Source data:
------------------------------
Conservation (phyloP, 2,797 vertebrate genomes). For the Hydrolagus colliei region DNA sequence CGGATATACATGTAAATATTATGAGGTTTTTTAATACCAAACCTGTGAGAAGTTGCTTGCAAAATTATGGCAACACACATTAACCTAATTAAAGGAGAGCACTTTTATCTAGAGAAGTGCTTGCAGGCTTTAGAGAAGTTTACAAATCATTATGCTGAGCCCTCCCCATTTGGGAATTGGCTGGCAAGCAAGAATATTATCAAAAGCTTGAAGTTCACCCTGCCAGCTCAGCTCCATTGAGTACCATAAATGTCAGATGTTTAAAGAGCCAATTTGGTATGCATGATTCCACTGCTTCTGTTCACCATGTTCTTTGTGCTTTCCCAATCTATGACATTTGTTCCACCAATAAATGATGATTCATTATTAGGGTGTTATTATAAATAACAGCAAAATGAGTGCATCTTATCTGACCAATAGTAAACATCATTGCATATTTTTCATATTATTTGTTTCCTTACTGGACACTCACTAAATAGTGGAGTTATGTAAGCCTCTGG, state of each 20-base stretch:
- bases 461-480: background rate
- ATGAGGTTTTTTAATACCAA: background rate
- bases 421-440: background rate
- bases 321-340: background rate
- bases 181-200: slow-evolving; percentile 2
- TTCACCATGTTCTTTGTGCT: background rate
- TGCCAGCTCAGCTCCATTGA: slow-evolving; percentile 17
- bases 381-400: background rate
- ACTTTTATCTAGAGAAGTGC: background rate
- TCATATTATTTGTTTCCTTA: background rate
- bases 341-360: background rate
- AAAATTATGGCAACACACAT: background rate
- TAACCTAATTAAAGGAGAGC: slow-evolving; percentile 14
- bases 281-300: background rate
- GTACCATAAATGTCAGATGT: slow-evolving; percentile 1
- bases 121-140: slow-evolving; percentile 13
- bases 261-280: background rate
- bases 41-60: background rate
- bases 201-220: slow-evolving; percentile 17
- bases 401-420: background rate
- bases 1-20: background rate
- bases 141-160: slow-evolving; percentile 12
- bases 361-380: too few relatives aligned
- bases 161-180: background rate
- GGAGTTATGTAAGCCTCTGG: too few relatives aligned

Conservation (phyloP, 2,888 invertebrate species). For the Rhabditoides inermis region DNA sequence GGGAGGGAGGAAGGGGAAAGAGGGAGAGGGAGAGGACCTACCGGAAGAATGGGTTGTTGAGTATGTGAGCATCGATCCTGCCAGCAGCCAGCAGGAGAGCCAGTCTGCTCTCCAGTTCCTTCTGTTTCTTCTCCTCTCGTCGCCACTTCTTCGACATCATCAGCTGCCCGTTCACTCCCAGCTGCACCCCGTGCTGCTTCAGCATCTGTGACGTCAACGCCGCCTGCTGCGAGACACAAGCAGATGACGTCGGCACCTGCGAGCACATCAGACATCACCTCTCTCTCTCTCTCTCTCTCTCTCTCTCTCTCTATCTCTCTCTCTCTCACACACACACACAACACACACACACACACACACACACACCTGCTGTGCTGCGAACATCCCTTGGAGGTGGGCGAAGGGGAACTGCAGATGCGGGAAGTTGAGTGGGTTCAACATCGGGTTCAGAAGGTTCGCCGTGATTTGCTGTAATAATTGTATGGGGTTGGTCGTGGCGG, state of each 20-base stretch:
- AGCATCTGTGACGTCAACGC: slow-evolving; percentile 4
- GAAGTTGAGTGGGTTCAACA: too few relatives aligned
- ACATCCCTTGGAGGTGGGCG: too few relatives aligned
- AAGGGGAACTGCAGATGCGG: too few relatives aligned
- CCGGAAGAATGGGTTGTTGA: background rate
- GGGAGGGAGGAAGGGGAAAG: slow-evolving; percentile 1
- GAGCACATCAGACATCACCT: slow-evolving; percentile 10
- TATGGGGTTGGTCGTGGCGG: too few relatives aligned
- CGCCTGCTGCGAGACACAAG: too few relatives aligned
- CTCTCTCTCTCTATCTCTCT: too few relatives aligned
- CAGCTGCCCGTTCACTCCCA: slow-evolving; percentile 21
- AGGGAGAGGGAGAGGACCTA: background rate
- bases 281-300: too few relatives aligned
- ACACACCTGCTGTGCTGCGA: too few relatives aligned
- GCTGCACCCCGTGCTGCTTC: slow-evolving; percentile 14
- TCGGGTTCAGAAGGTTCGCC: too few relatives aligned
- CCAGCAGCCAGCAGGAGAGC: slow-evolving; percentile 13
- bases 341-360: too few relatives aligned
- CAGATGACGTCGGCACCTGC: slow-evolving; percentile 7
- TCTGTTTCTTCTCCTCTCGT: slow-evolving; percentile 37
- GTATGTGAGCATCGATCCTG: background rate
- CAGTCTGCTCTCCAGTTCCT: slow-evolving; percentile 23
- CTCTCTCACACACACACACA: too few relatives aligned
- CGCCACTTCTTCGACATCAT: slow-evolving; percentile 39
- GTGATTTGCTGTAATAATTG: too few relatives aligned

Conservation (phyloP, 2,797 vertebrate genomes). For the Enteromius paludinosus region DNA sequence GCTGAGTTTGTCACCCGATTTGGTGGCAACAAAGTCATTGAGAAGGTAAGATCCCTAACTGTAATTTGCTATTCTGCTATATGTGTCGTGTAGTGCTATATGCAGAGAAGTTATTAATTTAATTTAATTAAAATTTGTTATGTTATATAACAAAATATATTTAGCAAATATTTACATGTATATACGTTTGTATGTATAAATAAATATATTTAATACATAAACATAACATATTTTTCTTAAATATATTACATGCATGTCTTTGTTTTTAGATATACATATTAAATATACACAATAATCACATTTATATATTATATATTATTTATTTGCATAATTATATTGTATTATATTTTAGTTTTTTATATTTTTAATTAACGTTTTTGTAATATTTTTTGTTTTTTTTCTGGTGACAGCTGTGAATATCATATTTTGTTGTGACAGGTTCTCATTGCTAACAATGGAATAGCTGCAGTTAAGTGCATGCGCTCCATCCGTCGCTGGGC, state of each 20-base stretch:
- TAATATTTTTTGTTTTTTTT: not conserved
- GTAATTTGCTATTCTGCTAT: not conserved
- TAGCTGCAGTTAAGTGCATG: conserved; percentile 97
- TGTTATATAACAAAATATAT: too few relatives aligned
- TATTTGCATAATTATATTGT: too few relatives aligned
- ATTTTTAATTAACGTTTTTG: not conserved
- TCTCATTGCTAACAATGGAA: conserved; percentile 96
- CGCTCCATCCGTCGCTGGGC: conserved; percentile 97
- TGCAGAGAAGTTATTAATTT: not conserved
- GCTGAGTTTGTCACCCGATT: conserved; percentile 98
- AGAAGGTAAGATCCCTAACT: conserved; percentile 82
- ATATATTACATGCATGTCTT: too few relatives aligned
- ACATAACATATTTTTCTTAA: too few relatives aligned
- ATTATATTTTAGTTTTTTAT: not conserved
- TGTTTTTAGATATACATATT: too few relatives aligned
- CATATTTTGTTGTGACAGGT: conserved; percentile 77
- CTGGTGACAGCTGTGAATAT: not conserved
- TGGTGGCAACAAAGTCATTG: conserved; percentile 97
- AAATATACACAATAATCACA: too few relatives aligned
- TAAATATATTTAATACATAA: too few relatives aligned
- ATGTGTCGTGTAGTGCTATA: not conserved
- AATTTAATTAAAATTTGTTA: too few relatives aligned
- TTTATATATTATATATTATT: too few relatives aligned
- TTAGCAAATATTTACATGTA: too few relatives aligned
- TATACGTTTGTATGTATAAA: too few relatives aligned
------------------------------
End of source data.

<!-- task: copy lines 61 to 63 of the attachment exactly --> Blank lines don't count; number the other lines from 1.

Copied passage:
- CGCTCCATCCGTCGCTGGGC: conserved; percentile 97
- TGCAGAGAAGTTATTAATTT: not conserved
- GCTGAGTTTGTCACCCGATT: conserved; percentile 98